for another six months. It wasn’t as long as I would have liked, but I did have the chance to go
back to a great firm. So I returned to Covington, I believe in the fall of 1949. I can’t remember
Ms. DeRosa: Let me just ask, Judge Gesell, was he- Mr. McKay: He was on the
executive committee. He was also one of our most prominent litigators. When I talked to him he
said that the firm needed to have someone who at least knew where the courthouse was. That
obviously was an exaggeration. He was looking for somebody to help with the litigation in the
office. Shall I continue?
Ms. DeRosa: Yes. As you do, I think it would be interesting to give a flavor of what
Covington was like.
Mr. McKay: Okay. Well, at that time in 1948 or 1949, we were on the two floors of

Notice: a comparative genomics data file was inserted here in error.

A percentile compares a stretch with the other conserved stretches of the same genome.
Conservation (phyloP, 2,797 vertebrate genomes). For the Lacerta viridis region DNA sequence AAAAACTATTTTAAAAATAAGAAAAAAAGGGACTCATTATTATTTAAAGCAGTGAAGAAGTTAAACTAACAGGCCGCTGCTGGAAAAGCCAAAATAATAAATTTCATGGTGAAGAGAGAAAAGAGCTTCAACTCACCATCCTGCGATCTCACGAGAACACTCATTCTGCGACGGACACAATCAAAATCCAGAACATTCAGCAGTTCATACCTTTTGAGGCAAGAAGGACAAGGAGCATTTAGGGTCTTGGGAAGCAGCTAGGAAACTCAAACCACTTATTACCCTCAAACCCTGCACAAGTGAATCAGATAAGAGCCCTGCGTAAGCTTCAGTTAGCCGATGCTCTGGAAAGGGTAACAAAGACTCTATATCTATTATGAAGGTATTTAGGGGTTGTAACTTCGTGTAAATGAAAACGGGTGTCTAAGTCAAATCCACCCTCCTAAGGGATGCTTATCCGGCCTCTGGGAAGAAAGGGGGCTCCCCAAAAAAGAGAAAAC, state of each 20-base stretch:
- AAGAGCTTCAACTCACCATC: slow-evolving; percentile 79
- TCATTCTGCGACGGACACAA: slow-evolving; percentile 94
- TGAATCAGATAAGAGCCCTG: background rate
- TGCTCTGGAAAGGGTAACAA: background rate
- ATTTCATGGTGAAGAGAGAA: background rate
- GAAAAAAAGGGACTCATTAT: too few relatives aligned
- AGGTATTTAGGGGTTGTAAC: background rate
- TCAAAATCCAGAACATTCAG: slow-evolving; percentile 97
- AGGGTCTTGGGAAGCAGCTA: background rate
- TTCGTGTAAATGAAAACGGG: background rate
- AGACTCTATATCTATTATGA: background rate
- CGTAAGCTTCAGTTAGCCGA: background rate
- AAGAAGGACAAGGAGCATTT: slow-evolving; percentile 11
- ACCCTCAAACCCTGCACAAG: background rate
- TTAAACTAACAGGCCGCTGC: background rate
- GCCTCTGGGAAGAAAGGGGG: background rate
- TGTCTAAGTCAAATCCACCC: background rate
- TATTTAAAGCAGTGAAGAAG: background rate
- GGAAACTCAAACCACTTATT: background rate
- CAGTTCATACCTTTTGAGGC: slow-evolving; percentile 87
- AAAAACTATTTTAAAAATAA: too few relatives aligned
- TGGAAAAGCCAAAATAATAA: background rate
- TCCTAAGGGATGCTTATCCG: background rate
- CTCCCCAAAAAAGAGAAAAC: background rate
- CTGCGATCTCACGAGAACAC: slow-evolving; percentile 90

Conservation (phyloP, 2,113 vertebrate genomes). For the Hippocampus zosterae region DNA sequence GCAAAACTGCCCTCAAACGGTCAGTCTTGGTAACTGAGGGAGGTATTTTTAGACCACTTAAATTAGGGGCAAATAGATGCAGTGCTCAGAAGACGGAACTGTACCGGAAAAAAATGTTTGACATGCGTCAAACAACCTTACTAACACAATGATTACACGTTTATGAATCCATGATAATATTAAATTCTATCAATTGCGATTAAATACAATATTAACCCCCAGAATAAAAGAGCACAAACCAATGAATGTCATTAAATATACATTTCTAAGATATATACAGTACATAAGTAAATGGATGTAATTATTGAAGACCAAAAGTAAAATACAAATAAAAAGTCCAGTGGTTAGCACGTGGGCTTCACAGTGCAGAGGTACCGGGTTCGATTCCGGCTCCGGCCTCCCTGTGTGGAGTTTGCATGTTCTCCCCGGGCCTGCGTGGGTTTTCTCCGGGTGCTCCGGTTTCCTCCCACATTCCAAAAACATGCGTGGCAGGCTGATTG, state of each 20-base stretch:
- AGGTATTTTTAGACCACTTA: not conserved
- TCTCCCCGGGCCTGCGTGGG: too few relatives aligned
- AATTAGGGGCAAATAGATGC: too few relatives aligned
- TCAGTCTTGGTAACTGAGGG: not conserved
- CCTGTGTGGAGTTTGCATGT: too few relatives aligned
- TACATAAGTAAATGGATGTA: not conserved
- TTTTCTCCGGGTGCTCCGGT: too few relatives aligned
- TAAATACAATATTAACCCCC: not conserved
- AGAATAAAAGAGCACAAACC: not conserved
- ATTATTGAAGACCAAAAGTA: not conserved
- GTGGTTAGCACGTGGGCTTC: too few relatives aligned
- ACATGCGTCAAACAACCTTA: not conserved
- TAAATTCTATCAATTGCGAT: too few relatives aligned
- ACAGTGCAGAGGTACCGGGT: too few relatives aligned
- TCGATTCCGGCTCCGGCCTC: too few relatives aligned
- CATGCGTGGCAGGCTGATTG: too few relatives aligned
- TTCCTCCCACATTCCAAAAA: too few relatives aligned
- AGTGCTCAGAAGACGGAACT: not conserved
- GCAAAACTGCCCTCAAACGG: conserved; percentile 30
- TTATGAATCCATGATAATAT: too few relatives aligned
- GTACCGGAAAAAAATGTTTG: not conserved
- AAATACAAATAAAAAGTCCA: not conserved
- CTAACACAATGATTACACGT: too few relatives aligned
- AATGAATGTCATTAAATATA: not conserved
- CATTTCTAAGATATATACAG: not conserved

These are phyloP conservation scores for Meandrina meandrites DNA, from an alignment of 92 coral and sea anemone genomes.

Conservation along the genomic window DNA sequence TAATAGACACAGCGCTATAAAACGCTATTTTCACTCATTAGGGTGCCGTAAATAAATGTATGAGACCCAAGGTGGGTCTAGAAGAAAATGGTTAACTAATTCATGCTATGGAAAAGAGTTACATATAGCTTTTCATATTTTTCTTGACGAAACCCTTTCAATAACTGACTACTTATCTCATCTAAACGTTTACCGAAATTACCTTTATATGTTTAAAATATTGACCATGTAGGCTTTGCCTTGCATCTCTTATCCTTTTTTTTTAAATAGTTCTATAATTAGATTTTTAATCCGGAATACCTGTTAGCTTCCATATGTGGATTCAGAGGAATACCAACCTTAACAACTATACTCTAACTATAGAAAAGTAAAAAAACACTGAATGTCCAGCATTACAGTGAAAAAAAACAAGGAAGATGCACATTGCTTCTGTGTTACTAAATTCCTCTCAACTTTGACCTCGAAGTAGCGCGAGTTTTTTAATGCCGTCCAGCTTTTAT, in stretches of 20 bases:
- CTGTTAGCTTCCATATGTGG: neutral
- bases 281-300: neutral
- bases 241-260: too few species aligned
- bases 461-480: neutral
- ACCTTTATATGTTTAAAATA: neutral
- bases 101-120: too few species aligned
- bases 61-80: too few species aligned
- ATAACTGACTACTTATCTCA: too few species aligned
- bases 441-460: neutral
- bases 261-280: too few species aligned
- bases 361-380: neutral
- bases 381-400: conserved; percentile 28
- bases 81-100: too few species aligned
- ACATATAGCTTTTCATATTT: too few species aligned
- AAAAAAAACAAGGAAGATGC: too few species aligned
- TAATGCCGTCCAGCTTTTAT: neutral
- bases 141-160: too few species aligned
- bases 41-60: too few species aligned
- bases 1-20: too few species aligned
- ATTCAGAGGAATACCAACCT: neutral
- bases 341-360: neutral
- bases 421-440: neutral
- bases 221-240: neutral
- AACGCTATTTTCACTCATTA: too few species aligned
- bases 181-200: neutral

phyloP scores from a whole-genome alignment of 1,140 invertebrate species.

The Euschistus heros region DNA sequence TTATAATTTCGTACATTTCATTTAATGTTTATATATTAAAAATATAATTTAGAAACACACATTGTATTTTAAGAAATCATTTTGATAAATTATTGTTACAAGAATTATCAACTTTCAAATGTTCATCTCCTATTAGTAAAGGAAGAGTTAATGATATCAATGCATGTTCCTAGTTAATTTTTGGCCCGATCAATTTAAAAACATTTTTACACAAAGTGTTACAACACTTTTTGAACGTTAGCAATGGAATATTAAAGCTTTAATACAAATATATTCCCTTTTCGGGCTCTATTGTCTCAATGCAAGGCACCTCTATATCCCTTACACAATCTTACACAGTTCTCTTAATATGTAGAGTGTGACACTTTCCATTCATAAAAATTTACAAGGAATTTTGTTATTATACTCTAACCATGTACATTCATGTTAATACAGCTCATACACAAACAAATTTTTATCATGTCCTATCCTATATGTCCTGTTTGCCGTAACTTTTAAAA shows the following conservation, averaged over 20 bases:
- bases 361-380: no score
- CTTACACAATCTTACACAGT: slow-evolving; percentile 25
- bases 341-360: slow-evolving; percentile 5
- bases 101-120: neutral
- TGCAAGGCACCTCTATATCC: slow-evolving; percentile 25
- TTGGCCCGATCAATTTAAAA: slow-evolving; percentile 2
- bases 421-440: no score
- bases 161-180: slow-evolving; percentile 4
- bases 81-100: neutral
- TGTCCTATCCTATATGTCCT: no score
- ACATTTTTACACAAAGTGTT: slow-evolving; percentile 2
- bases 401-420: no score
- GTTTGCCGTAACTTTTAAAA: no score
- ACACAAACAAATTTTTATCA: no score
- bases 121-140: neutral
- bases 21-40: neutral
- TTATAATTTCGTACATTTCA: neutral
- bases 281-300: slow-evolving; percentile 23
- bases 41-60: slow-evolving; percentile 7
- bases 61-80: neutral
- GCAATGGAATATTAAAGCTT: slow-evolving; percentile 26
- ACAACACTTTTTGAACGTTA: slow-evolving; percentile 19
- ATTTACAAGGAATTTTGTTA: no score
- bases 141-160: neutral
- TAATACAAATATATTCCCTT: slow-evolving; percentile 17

the Union Trust Building at the southwest comer of 15‘h and H Streets. Our main entry was on
the seventh floor. We had all of the seventh floor and one-half of the sixth floor. Our
bookkeeping department was in one room on the fifth floor. What a difference. Now we have a
huge accounting department, with layers of bureaucrats. They would drop dead if they heard me
refer to it as the bookkeeping department. We had maybe 35 lawyers when I first went to work
as a law clerk. Many of the lawyers were still in the service. As the firm grew, we cut a hole
through the wall and took offices on two floors of the Walker Building, next door. Judge
Covington had died before the war ended. The name of the firm was Covington, Burling,
Rublee, Acheson and Shorb until Mr. Acheson became Secretary of State. Mr. John Lord
O’Brian had joined our firm after the war. When Mr. Acheson left to become Secretary of State,
the name of the firm was changed to Covington, Burling, Rublee, O’Brian and Shorb. Mr.